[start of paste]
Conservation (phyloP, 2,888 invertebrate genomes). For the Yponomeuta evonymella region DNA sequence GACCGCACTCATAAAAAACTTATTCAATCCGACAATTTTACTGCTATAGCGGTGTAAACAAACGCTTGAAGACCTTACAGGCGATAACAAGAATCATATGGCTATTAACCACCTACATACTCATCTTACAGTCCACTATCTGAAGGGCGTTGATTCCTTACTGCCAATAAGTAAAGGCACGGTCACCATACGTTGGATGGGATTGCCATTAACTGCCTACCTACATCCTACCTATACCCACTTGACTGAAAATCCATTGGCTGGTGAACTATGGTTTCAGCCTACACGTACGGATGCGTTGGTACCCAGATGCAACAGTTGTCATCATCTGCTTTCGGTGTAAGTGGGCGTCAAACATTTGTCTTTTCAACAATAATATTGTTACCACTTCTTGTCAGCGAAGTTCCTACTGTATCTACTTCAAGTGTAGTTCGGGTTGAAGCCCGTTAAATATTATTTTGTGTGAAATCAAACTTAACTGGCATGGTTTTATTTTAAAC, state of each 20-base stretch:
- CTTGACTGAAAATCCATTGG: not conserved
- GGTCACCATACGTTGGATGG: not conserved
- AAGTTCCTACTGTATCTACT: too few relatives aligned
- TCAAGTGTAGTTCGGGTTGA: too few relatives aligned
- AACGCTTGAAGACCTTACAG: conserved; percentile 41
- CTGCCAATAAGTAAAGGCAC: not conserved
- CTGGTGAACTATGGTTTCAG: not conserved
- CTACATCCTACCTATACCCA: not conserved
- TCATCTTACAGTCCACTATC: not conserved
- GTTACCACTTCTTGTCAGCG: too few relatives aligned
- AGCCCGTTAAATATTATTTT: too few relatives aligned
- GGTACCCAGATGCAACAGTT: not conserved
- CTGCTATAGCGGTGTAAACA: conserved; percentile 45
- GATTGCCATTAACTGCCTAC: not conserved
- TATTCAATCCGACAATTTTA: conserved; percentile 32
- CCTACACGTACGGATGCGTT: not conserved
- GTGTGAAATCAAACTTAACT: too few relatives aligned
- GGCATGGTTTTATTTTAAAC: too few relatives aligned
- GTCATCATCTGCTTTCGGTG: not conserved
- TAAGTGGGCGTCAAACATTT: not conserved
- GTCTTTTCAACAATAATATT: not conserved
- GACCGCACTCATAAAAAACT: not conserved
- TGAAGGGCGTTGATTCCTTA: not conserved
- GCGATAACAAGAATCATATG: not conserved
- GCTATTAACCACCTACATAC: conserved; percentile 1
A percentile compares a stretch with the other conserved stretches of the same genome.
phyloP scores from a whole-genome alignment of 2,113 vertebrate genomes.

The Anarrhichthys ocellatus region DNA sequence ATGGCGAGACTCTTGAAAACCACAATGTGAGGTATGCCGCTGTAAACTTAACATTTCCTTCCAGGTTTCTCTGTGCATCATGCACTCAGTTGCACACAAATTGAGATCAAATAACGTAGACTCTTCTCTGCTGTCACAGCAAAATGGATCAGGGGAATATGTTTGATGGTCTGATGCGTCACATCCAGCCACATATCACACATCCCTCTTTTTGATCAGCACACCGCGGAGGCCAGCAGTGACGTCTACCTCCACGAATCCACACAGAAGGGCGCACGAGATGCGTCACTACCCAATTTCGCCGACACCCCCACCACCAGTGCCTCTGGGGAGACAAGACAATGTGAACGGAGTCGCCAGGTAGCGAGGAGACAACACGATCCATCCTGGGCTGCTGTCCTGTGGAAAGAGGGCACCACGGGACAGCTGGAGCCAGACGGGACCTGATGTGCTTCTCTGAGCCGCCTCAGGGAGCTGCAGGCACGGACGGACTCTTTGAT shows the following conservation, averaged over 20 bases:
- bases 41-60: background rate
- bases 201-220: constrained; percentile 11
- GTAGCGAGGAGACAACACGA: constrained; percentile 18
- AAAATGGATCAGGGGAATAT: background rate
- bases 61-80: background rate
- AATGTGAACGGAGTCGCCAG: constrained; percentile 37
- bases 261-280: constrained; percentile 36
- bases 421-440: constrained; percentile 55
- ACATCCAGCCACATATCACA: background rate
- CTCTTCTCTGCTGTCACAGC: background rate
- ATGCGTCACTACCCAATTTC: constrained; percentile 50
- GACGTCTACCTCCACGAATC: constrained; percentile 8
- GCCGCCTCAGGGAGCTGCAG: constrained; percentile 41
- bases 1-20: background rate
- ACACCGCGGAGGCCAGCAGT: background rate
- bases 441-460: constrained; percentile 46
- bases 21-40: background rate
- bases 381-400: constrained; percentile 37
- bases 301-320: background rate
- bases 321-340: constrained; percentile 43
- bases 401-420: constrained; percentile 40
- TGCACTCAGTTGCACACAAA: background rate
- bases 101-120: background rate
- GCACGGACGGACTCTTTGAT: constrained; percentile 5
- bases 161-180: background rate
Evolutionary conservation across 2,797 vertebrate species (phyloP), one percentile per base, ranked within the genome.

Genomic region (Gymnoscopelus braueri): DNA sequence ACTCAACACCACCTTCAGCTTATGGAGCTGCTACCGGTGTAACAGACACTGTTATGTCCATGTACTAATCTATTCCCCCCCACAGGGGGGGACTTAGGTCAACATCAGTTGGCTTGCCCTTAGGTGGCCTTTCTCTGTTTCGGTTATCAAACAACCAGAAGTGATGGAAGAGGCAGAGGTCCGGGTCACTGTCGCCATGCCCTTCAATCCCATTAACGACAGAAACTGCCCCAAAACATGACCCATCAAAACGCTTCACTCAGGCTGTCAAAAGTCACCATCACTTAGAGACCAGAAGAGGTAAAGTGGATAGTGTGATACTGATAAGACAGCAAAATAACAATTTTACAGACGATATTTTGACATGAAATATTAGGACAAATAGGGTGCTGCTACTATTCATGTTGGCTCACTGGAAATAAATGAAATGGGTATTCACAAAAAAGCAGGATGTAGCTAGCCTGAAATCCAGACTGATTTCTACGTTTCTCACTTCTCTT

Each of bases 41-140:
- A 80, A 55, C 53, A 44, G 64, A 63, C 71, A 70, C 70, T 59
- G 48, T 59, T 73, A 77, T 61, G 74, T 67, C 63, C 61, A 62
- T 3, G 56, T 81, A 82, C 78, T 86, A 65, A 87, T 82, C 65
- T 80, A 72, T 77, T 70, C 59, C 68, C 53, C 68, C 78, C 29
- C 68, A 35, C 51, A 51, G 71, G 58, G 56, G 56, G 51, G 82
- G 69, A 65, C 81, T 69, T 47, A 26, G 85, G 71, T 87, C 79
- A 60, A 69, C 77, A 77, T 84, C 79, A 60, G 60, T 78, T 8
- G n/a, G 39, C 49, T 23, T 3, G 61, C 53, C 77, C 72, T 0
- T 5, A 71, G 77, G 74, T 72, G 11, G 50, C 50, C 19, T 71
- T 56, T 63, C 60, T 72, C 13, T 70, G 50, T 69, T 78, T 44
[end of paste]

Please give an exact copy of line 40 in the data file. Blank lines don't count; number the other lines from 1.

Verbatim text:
- ATGCGTCACTACCCAATTTC: constrained; percentile 50